Sometime later this evening (like, a few minutes ago), I figured I'd go look at what Fair, Isaac had to say about their scoring, which mostly confirmed what I believed (closing unused credit is largely a no-op) but did throw a wrench into the mix: that particular account has been open since 1995, and therefore affects the average length of credit history. Hmmm. It's not the oldest account I have (stunningly enough, my Macy's card started out as a $100 limit Bon Marche card in _1987_). Which then made me wonder, what _is_ my Fico score, and do I care if it's affected somewhat by closing this account (which, to be fair, remains on my report and therefore a part of my score, for years and years and years anyway)?

Fair, Isaac will sell you your score; they also have a promo going on one of their subscriptions. If I can manage to cancel it in 30 days, I'm in business. So, off to check my score at Equifax, having already collected the Experian report. Once I _have_ the explanation, I retrieve my jaw from the floor because I realize the number I am looking at is not, in fact, a sample score. It's _my_ score. And the first digit is an 8.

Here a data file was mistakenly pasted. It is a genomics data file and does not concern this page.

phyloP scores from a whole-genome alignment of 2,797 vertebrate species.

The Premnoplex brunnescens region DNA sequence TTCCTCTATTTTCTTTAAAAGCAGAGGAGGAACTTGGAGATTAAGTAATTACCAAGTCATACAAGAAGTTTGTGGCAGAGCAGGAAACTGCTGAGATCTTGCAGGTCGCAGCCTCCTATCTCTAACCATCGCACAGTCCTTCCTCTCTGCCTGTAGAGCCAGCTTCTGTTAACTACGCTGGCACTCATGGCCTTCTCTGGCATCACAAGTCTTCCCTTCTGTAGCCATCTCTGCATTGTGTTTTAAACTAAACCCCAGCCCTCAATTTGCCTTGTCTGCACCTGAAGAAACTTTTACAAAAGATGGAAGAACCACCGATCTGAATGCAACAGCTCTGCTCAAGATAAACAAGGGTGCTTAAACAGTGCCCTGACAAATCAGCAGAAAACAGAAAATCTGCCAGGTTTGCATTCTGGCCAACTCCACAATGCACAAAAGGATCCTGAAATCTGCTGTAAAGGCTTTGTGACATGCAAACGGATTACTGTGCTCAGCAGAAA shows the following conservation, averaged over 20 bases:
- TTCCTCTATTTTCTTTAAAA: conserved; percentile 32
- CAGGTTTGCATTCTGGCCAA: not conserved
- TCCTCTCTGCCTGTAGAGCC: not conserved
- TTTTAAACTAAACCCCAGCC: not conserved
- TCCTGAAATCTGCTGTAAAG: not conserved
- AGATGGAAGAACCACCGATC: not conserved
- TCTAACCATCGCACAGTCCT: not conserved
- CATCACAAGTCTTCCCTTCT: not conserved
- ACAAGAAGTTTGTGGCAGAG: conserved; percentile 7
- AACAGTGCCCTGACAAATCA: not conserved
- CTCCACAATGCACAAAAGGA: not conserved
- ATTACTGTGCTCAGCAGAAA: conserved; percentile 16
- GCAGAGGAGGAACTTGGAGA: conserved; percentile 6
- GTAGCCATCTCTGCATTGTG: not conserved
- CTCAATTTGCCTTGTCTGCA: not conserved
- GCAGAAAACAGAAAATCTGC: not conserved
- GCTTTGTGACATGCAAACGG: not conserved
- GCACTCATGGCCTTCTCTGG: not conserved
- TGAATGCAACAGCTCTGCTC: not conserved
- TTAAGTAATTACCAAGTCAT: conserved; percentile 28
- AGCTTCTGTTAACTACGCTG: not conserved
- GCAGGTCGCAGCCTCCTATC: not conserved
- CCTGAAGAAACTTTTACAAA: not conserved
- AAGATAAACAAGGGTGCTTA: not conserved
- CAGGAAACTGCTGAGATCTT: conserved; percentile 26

Perhaps I shall taunt R. tomorrow morning. I think this kind of score could readily tolerate, say, closing an unused account. Even if it is one of the older ones I have.

ETA: It looks like closing the store accounts (which aren't very old) might conceivably help with average age of accounts. Closing the 13 year old *sigh* but evil and unused account would net out 1 year younger on average (so from just over 9 to just over 8). That Macy's card turns out to be _extremely_ worthy. Whodathunk? However, shutting down half the credit would increase percentage used of available credit (I don't run a balance, but I do use the cards every month). That is a bit of a dilemma.

ETA2: And for reasons best known to ... nobody anywhere at all, Equifax has my birthdate wrong, Experian has it right, and collectively, they know three of my employers -- with zero overlap. Go figure.